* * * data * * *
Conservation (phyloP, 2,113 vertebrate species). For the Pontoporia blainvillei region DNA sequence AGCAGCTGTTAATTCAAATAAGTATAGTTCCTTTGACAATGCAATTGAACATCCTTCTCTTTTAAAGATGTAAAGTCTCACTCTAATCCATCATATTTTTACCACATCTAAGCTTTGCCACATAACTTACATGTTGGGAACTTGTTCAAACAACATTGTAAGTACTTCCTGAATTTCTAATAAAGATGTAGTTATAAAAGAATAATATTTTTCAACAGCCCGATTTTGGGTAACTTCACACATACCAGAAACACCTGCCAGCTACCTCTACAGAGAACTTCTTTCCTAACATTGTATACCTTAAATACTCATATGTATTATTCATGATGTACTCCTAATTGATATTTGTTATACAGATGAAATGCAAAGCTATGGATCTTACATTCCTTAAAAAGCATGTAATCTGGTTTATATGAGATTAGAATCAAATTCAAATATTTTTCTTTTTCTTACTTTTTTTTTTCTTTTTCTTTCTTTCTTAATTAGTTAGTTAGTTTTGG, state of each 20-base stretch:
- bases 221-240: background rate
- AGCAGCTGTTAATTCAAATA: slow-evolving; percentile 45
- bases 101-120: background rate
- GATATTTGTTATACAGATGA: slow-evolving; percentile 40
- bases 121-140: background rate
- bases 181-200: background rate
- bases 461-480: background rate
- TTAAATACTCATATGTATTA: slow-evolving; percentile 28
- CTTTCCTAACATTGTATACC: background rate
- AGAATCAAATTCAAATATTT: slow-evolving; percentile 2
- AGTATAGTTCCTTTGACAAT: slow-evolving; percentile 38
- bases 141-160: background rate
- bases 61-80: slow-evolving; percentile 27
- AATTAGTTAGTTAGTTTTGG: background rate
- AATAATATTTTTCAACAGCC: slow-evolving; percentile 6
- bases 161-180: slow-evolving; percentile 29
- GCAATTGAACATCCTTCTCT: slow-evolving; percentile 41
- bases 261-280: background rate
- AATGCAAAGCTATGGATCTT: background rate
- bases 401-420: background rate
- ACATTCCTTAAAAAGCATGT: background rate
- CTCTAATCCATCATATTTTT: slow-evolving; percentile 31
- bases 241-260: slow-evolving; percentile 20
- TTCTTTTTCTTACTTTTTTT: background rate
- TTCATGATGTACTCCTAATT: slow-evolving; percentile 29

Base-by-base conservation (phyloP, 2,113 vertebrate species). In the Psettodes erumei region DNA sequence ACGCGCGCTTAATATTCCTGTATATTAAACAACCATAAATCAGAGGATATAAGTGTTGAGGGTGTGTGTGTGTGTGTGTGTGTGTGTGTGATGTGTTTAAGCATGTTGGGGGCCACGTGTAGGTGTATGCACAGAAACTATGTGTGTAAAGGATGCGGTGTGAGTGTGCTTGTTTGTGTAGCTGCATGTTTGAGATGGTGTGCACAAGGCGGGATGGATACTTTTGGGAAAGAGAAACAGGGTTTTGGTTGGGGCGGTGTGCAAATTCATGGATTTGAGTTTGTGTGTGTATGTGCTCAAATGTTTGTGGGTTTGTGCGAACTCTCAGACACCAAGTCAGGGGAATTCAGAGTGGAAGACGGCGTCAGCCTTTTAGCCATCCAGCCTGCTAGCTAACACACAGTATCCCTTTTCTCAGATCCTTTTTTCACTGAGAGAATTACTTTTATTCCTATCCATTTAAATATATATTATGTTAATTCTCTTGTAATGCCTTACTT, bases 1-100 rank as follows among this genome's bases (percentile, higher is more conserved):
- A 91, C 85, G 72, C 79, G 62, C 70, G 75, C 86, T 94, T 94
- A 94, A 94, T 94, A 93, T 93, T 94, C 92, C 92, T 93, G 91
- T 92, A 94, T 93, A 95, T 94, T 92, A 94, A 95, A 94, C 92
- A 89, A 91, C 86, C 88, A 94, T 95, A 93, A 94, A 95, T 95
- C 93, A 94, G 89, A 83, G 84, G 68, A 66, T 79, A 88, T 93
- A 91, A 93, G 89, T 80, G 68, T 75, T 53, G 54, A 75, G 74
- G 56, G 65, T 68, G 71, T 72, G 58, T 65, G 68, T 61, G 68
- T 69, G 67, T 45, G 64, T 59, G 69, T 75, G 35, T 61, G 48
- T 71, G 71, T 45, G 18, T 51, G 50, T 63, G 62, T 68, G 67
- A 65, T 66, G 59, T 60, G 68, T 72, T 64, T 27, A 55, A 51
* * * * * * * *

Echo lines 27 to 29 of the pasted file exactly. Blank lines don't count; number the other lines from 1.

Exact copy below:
Base-by-base conservation (phyloP, 2,113 vertebrate species). In the Psettodes erumei region DNA sequence ACGCGCGCTTAATATTCCTGTATATTAAACAACCATAAATCAGAGGATATAAGTGTTGAGGGTGTGTGTGTGTGTGTGTGTGTGTGTGTGATGTGTTTAAGCATGTTGGGGGCCACGTGTAGGTGTATGCACAGAAACTATGTGTGTAAAGGATGCGGTGTGAGTGTGCTTGTTTGTGTAGCTGCATGTTTGAGATGGTGTGCACAAGGCGGGATGGATACTTTTGGGAAAGAGAAACAGGGTTTTGGTTGGGGCGGTGTGCAAATTCATGGATTTGAGTTTGTGTGTGTATGTGCTCAAATGTTTGTGGGTTTGTGCGAACTCTCAGACACCAAGTCAGGGGAATTCAGAGTGGAAGACGGCGTCAGCCTTTTAGCCATCCAGCCTGCTAGCTAACACACAGTATCCCTTTTCTCAGATCCTTTTTTCACTGAGAGAATTACTTTTATTCCTATCCATTTAAATATATATTATGTTAATTCTCTTGTAATGCCTTACTT, bases 1-100 rank as follows among this genome's bases (percentile, higher is more conserved):
- A 91, C 85, G 72, C 79, G 62, C 70, G 75, C 86, T 94, T 94
- A 94, A 94, T 94, A 93, T 93, T 94, C 92, C 92, T 93, G 91